A Somali national Ismail told Sowetan that renewed threats of xenophobic attacks resurfaced more than a month ago.
"Someone once came into my shop and told me the sooner I leave, the better. I have faith. I haven't stopped praying since," Ismail said yesterday.
He said he lost thousands of rands when his three shops were ransacked and destroyed in May 2008. He now runs one shop.
"My shop has been virtually empty because I had to buy less stock in case something happened. P eople have been asking why I don't have stock. They still need mielie meal and milk."
Ismail said the area was still peaceful though there were threats that the violence could flare up again after the World Cup that ended on Sunday.
Police remain on high alert. Though fewer vans patrolled the area yesterday compared with Sunday, a helicopter flew over the settlement.
More officers would be deployed in the evenings, Reiger Park police spokesperson Toni Perifort said.
A community meeting was held on Sunday to address fears of attacks.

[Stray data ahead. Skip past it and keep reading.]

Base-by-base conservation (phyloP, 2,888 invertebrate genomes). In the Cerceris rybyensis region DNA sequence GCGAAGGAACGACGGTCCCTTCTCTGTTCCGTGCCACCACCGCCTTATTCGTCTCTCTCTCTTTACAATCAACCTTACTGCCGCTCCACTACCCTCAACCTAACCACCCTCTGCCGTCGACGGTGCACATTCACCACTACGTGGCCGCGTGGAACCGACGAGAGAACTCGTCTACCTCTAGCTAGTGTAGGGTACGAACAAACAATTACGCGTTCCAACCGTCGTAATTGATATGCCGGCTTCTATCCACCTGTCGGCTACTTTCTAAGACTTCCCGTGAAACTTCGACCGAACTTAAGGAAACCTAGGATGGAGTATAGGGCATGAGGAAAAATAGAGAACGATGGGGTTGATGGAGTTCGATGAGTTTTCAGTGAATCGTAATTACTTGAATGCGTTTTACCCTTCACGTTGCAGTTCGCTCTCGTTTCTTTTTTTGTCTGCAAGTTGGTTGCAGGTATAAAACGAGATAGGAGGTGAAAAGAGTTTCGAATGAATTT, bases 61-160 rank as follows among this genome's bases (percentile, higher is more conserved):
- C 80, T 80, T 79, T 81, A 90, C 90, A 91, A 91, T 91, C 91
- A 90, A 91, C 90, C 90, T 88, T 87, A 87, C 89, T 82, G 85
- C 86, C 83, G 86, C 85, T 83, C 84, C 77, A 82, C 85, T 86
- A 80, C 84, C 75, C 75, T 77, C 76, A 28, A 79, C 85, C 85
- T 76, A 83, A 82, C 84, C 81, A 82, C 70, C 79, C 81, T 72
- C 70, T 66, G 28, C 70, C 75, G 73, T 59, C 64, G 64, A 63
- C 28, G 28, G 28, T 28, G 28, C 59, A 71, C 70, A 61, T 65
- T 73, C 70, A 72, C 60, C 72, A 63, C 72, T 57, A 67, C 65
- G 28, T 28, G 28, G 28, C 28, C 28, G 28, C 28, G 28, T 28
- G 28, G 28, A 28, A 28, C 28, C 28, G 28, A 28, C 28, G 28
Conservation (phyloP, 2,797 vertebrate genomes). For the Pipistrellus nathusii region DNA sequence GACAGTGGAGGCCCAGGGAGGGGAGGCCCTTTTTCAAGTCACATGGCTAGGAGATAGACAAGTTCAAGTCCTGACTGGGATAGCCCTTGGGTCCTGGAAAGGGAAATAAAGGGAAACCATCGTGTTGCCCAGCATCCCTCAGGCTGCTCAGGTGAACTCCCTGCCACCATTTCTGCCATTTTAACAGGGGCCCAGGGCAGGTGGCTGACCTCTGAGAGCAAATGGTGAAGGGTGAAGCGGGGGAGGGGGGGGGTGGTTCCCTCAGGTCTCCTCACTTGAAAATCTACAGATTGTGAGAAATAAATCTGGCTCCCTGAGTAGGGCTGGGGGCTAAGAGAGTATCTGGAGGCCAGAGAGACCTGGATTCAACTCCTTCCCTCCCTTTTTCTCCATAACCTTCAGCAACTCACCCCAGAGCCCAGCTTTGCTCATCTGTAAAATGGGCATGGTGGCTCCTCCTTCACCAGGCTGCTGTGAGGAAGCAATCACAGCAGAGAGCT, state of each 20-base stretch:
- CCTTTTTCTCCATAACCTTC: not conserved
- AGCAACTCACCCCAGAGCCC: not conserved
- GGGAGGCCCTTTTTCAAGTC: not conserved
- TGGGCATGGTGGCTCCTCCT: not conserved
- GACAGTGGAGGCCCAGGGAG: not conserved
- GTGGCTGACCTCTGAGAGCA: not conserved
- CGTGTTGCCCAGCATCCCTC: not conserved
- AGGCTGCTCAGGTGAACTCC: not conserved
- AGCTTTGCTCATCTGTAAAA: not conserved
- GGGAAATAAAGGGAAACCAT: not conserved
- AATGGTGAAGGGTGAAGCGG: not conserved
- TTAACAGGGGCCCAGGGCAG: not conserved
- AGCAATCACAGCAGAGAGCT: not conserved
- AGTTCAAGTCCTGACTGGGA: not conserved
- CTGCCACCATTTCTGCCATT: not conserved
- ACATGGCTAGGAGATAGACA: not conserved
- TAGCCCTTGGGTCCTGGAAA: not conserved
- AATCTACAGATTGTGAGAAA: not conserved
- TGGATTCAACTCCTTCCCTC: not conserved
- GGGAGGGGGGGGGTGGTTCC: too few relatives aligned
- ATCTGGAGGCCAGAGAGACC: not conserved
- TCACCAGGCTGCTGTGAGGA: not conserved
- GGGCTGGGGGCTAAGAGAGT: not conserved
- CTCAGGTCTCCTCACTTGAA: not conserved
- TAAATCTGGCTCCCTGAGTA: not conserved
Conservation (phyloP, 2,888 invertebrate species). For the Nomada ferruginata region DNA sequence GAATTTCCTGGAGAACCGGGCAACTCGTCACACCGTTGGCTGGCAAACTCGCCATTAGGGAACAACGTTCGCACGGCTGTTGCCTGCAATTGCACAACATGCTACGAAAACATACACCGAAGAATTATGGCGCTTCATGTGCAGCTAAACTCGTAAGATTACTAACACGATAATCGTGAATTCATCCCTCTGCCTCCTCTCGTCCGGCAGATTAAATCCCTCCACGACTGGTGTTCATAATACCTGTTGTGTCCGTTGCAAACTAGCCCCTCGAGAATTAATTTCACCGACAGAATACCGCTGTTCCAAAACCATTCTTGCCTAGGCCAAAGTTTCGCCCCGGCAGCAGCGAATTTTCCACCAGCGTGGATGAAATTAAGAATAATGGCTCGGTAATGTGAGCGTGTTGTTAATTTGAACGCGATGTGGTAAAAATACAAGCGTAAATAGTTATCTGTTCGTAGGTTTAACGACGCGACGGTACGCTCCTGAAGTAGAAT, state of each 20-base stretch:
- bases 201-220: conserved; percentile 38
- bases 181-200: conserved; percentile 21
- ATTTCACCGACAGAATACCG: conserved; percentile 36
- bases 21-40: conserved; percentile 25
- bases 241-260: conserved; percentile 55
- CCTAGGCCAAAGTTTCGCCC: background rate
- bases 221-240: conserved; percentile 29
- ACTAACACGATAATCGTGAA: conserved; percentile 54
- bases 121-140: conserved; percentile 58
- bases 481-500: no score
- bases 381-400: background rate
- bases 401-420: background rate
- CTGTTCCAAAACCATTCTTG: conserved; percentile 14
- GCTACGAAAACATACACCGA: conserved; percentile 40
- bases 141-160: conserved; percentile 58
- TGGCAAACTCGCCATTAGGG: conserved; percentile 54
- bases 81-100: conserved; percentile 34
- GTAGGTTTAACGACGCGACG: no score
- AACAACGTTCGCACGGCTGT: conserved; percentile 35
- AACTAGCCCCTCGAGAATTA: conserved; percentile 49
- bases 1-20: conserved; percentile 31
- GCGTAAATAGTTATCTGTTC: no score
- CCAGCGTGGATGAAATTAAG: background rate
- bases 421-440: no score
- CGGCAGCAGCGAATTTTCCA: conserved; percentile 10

Held in an open space where a taxi rank and a shopping centre were supposed to have been built, residents lashed out at community leaders and ward councillor Craig Bennetts about the slow pace of service delivery.
Pamphlets announcing the meeting stated the community leadership's commitment to "stand in unity against xenophobia and any other crime".
"Service delivery will not be used as an issue in xenophobic attacks," the pamphlet read.
Yet dissatisfaction about the lack of delivery dominated the meeting. Residents complained bitterly about the lack of proper housing, shortage of schools, health and recreational facilities and bad roads.
But residents were ambivalent about xenophobia. Some jeered when Dennis Mpangane, president of International Community Unifiers, an organisation for foreign nationals, tried to address the crowd.
Reverend Tseko Saule was dismayed when residents put up their hands when he asked if any were capable of inflicting harm on others.
But the crowd cheered when a resident said it would not be in their interests to drive away foreigners.
"We drove them away two years ago but brought them back because of hunger and allowed them to rent in our backyards. We must not confuse things," the man said.